Extracts from Romeo and Juliet

Extracts from Romeo and Juliet by William Shakespeare

Love is a smoke made with the fume of sighs;
Being purg’d. a fire sparkling in lovers’ eyes;
Being vex’d, a sea norish’d with lovers’ tears;
What is it else? A madness most discreet,
A choking gall, and a preserving sweet.
(Act l.i)

O, she doth teach the torches to burn bright!
Her beauty hangs upon the cheek of night
Like a rich jewel in an Ethiop’s ear;
Beauty too rich for use, for earth too dear!
So shows a snowy dove trooping with crow,
As yonder lady o’er her fellows shows.
The measure done, I’ll watch her place of stand,
And, touching hers, make blessed my rude hand.
Did my heart love till now? Forswear it, sight!
For I ne’er saw true beauty till this night.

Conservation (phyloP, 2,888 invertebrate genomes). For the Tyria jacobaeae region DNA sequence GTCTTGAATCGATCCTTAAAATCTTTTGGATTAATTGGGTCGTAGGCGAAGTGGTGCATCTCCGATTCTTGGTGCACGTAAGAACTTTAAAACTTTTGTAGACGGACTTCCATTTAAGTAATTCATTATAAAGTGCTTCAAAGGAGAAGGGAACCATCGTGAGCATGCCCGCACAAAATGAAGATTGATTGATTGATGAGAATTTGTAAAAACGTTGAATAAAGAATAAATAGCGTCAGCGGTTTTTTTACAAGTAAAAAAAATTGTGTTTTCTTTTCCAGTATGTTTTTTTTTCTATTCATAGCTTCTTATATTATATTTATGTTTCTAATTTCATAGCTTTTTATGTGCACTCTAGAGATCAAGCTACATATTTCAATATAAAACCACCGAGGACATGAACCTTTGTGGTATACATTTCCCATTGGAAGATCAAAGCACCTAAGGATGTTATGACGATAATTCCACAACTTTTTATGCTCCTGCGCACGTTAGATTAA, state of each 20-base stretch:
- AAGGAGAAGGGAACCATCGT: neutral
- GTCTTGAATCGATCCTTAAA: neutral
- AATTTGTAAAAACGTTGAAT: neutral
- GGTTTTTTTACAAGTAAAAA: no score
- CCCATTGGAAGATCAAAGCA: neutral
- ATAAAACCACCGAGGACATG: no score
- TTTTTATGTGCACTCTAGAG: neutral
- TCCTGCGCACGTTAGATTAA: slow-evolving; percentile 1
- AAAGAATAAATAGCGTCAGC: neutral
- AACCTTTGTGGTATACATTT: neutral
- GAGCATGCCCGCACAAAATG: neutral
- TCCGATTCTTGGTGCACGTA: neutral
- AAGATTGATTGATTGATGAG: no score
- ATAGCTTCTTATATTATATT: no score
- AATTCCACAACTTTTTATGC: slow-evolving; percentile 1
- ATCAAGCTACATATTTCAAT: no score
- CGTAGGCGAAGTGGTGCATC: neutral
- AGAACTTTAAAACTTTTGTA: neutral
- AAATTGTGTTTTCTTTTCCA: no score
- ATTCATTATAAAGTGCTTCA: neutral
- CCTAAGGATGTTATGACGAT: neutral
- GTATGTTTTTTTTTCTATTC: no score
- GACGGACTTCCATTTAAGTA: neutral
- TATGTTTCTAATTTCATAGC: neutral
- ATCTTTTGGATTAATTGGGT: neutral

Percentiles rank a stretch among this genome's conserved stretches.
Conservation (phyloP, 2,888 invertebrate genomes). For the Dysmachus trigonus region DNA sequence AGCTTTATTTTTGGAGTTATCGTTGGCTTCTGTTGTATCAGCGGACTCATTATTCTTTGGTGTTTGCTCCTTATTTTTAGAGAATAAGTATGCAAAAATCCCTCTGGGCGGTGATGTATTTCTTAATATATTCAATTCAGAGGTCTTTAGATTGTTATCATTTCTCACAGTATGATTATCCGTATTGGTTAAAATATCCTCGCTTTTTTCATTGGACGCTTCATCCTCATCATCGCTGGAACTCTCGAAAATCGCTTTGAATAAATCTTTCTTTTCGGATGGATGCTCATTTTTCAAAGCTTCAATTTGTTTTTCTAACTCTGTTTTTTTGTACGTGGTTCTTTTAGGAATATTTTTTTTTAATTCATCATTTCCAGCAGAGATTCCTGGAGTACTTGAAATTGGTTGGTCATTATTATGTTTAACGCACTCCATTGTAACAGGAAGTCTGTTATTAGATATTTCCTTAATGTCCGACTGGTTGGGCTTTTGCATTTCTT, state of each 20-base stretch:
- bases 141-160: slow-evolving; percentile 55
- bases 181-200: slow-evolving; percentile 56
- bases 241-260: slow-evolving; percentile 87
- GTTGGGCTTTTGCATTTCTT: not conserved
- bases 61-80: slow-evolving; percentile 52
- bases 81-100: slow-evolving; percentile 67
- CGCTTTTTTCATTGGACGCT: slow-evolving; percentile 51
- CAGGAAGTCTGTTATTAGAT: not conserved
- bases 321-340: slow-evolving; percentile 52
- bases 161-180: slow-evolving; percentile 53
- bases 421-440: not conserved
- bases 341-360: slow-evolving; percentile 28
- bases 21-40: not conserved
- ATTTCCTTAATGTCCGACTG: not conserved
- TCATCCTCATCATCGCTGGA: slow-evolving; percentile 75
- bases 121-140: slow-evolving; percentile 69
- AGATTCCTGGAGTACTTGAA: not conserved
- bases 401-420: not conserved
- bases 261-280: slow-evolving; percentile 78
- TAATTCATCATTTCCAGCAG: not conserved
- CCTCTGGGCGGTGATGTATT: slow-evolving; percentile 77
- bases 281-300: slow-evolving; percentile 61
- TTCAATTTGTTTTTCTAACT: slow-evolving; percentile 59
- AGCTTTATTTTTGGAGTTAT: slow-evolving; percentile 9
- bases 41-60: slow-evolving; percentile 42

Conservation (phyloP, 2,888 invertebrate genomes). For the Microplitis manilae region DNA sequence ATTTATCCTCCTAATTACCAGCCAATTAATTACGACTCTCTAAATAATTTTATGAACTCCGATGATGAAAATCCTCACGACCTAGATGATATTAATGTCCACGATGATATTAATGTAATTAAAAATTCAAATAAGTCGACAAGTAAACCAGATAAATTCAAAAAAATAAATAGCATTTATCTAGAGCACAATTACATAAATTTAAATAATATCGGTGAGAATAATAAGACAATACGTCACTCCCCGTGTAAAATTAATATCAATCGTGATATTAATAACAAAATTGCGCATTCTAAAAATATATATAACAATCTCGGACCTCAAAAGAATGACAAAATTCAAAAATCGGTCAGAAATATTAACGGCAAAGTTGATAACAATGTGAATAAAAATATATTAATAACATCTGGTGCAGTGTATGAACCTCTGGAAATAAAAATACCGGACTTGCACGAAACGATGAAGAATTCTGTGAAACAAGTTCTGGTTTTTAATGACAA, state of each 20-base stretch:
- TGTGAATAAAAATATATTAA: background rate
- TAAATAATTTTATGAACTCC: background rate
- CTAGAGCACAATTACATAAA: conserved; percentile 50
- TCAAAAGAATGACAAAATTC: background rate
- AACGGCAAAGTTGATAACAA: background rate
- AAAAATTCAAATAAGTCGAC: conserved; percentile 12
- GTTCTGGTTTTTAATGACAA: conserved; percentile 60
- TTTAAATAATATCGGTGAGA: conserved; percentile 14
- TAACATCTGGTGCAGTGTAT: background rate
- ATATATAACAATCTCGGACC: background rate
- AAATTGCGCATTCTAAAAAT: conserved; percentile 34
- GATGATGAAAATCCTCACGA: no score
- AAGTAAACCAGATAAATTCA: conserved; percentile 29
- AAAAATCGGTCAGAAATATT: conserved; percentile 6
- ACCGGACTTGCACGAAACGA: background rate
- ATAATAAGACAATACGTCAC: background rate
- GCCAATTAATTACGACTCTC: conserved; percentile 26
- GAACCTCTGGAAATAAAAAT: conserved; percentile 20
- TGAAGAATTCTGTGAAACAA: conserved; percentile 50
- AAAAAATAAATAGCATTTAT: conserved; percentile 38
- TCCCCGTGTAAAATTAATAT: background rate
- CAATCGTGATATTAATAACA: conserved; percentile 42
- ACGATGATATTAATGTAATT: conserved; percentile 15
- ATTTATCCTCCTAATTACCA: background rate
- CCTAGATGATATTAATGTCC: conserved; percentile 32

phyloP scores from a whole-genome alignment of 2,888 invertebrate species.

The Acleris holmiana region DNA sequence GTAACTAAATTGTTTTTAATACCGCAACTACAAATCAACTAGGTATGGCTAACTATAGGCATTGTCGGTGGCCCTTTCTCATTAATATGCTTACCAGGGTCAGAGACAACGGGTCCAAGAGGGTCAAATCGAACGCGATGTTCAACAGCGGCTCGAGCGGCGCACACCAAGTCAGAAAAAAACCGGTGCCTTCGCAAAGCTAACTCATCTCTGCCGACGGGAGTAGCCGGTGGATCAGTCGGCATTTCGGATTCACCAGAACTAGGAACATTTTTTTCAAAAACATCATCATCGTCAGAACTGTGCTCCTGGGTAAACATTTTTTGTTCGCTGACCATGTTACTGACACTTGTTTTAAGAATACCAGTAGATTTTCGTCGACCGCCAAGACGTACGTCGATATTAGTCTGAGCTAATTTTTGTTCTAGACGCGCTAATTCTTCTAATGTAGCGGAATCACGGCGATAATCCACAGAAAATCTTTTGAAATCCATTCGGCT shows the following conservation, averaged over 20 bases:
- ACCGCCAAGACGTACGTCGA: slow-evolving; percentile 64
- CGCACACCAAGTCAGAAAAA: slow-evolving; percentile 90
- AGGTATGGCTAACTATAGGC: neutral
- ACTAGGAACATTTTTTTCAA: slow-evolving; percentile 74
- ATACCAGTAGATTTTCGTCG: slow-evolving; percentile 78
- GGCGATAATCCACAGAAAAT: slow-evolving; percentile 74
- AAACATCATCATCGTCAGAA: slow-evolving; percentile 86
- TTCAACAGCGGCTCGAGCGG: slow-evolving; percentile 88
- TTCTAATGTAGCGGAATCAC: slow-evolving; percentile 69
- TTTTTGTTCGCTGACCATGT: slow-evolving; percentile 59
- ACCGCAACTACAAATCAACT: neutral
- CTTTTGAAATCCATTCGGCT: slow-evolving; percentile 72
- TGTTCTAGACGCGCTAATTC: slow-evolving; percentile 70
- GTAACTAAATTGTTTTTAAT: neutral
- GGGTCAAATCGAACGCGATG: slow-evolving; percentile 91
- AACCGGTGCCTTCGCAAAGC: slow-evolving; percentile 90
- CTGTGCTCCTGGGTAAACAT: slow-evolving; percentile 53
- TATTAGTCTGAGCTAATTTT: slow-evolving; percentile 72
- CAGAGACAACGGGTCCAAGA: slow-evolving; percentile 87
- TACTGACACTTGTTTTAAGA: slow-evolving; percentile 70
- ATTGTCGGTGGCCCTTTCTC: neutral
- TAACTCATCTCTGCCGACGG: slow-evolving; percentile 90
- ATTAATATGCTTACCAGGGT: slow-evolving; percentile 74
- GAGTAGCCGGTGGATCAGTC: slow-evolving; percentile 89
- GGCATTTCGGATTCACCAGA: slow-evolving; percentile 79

(Act l.v)

But soft! What light through yonder window breaks?
It is the East and Juliet is the sun!
Arise, fair sun, and kill the envious moon,
Who is already sick and pale with grief
That thou her maid art more fair than she.
Be not her maid, since she is envious.
Her vestal livery is but sick and green,
And none but fools do wear it. Cast it off.
It is my lady; O it is my love!
O that she knew she were!
She speaks, yet she says nothing. What of that?
Her eye discourses; I will answer it.
I am too bold; ‘tis not to me she speaks.
Two of the fairest stars in all the heaven,
Having some business, do entreat her eyes
To twinkle in their spheres till they return.
What if he eyes were there, they in her head?
The brightness of her cheek would shame those stars
As daylight doth a lamp; her eyes in heaven
Would through the airy region stream so bright
That birds would sing and think it were not night.
See how she leans her cheek upon her hand!
O that I were a glove upon that hand,
That I might torch that cheek!
(Act ll.ii)

 



0 Shares

You Might Also Like

Tagged in

More Wedding Poems

0 Shares
Promotions